Subscription music streaming service Spotify announced that its launches in Australia and New Zealand last May were its two most successful in the company’s five year history.
At an Innovation Bay breakfast over the weekend, Kate Vale, the Swedish company’s managing director of Australia and New Zealand, said that Australia’s high smartphone penetration rate, as well as Spotify’s partnership with Facebook, has spearheaded the effort.
“When those three things go together in a market, Spotify seems to do very well,” Ms Vale told Computerworld Australia.
While specific numbers were not disclosed, Ms Vale said the success of each launch was quantified by taking the percentage of the nation’s population subscribed to a Spotify service and the number of users paying for the premium service (which allows the user to access Spotify from any computer, tablet or smartphone – online or offline – and enjoy exclusive content, enhanced sound quality, etc. for $11.99/month.)
ANZ, Ms Vale said, has accumulated the highest percentage of users on premium memberships less than a year after Spotify’s launch.
To further accommodate its listeners, Spotify is rumoured to be meeting with major record labels “to ask for substantial price breaks from the music labels as well as the rights to extend its free pricing tier to mobile devices,” The Verge reported.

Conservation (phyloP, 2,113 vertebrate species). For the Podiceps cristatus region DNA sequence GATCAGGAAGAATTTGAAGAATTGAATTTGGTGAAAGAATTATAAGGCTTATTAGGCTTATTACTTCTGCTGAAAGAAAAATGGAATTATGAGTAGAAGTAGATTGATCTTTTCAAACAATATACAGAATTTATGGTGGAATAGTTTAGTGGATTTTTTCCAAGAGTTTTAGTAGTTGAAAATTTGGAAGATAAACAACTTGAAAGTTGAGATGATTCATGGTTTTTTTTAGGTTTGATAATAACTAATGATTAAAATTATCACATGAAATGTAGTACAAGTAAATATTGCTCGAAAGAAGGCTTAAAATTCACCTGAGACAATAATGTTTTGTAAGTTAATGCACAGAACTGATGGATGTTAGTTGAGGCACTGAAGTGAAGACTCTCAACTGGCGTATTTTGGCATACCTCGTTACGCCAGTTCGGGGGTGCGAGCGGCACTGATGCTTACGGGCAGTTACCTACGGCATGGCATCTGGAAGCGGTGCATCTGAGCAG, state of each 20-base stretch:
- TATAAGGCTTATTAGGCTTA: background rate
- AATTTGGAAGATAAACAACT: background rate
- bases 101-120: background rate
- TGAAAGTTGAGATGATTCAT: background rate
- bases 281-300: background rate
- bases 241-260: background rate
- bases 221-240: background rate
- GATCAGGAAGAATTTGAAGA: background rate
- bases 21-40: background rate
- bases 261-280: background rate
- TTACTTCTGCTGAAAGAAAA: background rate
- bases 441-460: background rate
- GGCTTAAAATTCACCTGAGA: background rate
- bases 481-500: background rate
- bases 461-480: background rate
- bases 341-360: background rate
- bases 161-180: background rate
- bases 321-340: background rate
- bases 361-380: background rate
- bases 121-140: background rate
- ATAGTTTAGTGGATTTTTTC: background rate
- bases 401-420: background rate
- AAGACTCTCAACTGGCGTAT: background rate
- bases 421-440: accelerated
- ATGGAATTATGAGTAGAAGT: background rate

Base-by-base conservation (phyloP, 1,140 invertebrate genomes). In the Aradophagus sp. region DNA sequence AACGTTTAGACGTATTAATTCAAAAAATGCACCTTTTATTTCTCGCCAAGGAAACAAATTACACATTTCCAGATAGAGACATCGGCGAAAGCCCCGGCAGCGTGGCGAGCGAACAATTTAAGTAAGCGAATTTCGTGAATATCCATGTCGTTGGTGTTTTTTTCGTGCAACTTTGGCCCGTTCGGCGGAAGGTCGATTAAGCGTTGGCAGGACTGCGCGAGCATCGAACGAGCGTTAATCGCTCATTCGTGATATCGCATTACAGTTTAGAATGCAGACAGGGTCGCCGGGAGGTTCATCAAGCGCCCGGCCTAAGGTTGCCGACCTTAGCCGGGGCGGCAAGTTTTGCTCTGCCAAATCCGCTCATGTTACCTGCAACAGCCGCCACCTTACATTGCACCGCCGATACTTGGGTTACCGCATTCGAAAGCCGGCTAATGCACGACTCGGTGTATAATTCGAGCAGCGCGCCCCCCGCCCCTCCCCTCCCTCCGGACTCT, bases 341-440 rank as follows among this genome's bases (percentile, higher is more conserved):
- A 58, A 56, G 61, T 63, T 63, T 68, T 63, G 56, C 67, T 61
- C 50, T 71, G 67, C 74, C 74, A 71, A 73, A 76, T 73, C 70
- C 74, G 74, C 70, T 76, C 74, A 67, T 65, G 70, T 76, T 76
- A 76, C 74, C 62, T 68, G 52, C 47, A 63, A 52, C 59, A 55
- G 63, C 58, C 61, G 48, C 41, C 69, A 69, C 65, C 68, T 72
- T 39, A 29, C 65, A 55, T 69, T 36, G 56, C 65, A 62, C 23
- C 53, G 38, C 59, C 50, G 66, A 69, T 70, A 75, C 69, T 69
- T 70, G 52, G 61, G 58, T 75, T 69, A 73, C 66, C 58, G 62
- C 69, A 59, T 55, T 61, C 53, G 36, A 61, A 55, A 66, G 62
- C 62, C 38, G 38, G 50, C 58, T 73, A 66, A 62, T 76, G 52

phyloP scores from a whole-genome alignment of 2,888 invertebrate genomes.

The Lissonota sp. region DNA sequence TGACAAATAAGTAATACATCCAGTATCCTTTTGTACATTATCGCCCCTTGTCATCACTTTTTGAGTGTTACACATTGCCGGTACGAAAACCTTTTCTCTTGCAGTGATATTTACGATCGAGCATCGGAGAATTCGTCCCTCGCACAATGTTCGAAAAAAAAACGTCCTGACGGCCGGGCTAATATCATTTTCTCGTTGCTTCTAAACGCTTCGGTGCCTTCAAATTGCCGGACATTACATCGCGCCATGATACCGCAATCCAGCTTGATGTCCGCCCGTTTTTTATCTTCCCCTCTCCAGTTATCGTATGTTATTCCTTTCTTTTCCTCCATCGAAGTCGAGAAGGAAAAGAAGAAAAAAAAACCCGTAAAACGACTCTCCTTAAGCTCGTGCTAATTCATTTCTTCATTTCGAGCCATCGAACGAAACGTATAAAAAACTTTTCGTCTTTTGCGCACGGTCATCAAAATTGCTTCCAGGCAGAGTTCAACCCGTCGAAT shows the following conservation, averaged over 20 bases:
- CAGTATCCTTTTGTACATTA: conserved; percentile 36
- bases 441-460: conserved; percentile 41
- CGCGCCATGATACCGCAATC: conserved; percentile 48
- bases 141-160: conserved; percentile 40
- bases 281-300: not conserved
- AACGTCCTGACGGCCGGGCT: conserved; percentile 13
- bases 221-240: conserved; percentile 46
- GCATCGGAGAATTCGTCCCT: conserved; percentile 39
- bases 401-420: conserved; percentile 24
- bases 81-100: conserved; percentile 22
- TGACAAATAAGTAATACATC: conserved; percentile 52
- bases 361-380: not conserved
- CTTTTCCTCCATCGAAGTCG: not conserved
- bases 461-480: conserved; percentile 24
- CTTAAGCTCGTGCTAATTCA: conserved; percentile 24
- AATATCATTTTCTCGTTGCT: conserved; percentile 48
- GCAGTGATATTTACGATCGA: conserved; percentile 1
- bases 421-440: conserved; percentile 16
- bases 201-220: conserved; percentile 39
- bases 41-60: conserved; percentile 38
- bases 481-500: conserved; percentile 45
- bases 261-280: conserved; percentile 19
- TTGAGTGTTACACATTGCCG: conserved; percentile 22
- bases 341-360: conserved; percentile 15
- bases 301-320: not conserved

Currently, 70 per cent of Spotify’s revenue is paid back to the labels as licensing fees.
When questioned about attributing some of Spotify’s success Down Under to Apple’s history of song price discrepancies on iTunes, Ms Vale affirmed that Spotify and iTunes tend to attract different users.
Financial woes aside, international adoption of the service has reportedly influenced artists to alter their tour schedules:
“We has an artist in our Stockholm office just recently who sat down with our CEO, Daniel Ek, and we basically showed them a heat map of everywhere in the world that people on Spotify are listening to their recent album,” Ms Vale said.
“It actually really surprised them and they changed all their tour dates and tour places to accommodate where they were being heard.”